Tuesday, September 26, 2006

Windows: TCP Port conflicts above 1024

We have repeatedly run into problems with our JBoss application servers not being able to start after a Windows system reboot, because their configured network ports (e. g. 1099) had already been claimed by some other process.

It took quite a while to find the reason, because often just trying again several times without stopping or starting any other programs, it would suddenly succeed.

What turned out to be the reason is the dynamic port allocation for ports above 1024 (so called ephemeral ports). If any process requests a random port, it may get one of those you would like to use for your own applications.

On Windows 2000/2003 Server installations as well as on Windows XP Pro you can reserve port ranges (even if they only cover a single port) for your applications. Effectively they are not reserved for anything specific, but just excluded from the dynamic allocation. To do so, create or edit the following registry value (type REG_MULTI_SZ/Multi-String Value):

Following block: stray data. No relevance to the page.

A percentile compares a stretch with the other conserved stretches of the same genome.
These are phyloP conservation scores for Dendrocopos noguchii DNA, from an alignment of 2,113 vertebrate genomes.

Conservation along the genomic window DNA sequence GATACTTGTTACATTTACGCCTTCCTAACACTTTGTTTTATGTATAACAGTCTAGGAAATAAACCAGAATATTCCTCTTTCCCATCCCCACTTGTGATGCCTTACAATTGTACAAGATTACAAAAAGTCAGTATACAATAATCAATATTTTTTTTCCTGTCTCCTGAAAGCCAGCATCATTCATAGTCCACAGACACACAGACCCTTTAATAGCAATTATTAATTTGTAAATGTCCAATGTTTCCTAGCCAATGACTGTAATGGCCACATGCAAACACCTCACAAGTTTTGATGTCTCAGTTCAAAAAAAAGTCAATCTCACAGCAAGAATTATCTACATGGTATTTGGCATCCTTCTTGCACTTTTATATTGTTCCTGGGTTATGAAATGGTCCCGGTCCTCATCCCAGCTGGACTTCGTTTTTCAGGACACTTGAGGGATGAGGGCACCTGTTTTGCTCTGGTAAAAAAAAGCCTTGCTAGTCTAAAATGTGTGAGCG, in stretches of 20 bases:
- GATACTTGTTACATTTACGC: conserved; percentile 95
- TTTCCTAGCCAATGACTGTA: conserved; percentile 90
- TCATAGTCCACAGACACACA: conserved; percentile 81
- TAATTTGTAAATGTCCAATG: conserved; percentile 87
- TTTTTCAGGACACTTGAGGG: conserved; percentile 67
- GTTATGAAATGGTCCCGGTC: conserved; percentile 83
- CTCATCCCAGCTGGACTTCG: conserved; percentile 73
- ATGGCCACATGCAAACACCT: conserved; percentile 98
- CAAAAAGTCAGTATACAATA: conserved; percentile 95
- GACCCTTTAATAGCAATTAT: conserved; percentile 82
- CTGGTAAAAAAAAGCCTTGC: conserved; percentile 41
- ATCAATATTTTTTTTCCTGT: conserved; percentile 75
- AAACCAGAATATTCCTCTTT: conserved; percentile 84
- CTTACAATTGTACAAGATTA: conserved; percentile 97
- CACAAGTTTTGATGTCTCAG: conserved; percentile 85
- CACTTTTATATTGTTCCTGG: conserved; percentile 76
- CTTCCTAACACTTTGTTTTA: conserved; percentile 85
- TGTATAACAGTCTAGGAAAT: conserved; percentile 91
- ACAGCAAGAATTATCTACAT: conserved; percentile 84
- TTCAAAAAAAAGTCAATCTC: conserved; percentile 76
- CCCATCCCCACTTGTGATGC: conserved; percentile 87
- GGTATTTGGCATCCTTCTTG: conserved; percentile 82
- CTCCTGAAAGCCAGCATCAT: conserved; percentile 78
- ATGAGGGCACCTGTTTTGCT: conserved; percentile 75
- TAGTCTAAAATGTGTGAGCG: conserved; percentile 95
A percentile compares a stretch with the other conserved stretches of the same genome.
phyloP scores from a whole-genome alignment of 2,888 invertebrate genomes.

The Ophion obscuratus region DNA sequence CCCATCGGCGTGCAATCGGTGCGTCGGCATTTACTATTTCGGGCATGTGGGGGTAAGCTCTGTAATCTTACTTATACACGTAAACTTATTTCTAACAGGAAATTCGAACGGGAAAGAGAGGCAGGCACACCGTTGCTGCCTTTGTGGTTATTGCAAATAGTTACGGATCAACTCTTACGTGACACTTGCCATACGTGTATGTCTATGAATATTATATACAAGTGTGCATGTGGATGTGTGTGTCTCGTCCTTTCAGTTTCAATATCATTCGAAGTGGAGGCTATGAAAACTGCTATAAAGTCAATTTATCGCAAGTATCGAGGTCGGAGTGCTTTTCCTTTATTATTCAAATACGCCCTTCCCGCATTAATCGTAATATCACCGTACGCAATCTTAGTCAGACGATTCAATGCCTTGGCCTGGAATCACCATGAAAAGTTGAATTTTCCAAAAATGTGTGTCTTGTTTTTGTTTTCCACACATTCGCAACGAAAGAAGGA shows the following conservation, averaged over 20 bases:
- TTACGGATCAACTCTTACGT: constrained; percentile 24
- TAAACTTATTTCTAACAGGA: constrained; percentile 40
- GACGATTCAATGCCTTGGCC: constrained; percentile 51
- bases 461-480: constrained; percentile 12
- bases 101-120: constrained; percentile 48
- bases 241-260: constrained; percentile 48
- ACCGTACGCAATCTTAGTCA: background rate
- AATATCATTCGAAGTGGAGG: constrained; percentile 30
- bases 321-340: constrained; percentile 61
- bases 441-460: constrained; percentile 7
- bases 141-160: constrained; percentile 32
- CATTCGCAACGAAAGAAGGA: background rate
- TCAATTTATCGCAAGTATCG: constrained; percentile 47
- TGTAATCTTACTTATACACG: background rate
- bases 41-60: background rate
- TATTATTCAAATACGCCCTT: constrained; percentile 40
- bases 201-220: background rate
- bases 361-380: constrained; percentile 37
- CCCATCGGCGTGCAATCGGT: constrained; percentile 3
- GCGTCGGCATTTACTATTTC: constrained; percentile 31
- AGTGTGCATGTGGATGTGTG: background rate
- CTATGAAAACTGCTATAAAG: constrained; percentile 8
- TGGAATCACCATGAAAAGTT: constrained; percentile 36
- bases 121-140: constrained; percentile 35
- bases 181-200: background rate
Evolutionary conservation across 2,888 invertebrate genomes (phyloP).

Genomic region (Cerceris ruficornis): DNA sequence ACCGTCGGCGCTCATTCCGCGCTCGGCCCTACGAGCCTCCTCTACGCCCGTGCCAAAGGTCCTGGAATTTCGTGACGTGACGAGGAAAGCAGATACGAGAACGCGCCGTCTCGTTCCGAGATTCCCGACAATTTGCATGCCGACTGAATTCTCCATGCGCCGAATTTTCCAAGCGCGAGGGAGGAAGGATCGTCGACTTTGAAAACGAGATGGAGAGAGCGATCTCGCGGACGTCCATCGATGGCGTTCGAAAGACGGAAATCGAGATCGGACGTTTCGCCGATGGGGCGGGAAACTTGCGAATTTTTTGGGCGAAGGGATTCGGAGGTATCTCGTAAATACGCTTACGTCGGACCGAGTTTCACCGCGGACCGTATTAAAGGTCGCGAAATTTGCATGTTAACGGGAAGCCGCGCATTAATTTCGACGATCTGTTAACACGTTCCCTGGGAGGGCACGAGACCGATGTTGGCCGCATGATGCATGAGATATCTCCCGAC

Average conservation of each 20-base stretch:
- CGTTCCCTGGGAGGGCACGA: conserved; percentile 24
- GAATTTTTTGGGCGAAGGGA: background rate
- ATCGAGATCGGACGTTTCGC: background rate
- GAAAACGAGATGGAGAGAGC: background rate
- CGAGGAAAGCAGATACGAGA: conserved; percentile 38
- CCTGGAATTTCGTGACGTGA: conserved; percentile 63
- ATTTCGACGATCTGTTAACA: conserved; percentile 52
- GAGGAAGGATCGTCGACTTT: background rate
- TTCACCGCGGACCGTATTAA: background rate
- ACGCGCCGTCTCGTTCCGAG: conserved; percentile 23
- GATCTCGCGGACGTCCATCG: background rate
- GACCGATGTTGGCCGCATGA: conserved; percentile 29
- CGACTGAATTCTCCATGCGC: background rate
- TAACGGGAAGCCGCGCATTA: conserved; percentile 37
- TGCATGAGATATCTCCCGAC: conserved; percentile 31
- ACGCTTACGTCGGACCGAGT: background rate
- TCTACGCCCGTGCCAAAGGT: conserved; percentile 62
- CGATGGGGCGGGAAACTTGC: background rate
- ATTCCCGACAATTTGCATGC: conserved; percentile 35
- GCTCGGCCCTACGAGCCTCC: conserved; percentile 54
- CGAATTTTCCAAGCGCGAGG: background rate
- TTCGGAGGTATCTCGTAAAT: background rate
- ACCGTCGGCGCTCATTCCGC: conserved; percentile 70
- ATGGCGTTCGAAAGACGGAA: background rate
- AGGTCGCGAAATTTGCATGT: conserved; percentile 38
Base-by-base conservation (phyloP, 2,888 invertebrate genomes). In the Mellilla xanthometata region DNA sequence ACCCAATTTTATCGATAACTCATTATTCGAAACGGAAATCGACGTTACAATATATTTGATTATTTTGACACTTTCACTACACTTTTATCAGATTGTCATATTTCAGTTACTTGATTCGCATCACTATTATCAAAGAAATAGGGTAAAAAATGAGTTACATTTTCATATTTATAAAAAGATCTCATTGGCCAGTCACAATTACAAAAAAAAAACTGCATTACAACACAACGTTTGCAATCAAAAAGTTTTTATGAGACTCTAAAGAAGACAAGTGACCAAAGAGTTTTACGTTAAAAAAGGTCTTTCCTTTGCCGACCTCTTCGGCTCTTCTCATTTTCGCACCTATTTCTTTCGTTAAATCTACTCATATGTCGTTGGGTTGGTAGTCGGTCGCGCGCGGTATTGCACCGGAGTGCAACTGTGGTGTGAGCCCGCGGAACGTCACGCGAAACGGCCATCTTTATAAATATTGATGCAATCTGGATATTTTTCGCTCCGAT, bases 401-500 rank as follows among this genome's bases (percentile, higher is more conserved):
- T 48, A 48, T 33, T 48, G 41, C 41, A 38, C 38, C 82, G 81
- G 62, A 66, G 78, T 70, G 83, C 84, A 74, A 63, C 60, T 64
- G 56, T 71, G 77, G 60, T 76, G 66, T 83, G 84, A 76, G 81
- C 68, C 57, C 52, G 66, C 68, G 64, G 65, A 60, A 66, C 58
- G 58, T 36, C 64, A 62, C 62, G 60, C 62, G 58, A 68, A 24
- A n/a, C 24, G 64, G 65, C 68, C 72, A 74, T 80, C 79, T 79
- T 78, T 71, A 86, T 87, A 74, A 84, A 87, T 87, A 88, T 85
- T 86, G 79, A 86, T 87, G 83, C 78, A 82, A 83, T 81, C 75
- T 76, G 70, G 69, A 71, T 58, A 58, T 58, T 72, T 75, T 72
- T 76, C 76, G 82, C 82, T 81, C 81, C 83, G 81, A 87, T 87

HKEY_LOCAL_MACHINE\SYSTEM\CurrentControlSet\Services\Tcpip\Parameters\ReservedPorts

In this value specify port ranges in the format xxxx-yyyy with xxxx and yyyy being the lowest and highest port of the range to be reserved. To reserve a single port, just use the same values for both (e. g. 1099).

What I find interesting is the suprisingly high frequency of this problem occuring. Even though I do not know for sure, I suspect Windows just starting random allocations at 1024 and counting upwards. That would at least to some degree explain why the problem occurred so often for 1099 but not for other, higher ports.

Responsible for assigning those random ports is the "RPC endpoint mapper", itself reachable via TCP port 135. There are several components that make use of this service, many of them included in Microsoft products. Most of these can be individually configured to request specific ranges or single ports to be used, but if you need specific ports to be reserved for your application under all circumstances, using the parameter above seems more sensible.

For further information see the original Microsoft Knowledgebase item #812873 which describes the ReservedPorts setting and several others, reachable from #832017 which explain in more detail which products can be individually configured.

2 comments:

2photons said...

This is a great summary. I found your post doing research for my own blog post. I had TCP/IP port conflicts on Windows working with a local JBoss server.

I'll link to yours to save me work! Mine is at OpenmakeSoftware under the "Mavericks" section of the build blogs.

Sean Blanton

Anonymous said...

The ephemeral ports are assigned by the kernel, more precisely by the socket interface from the IP network stack.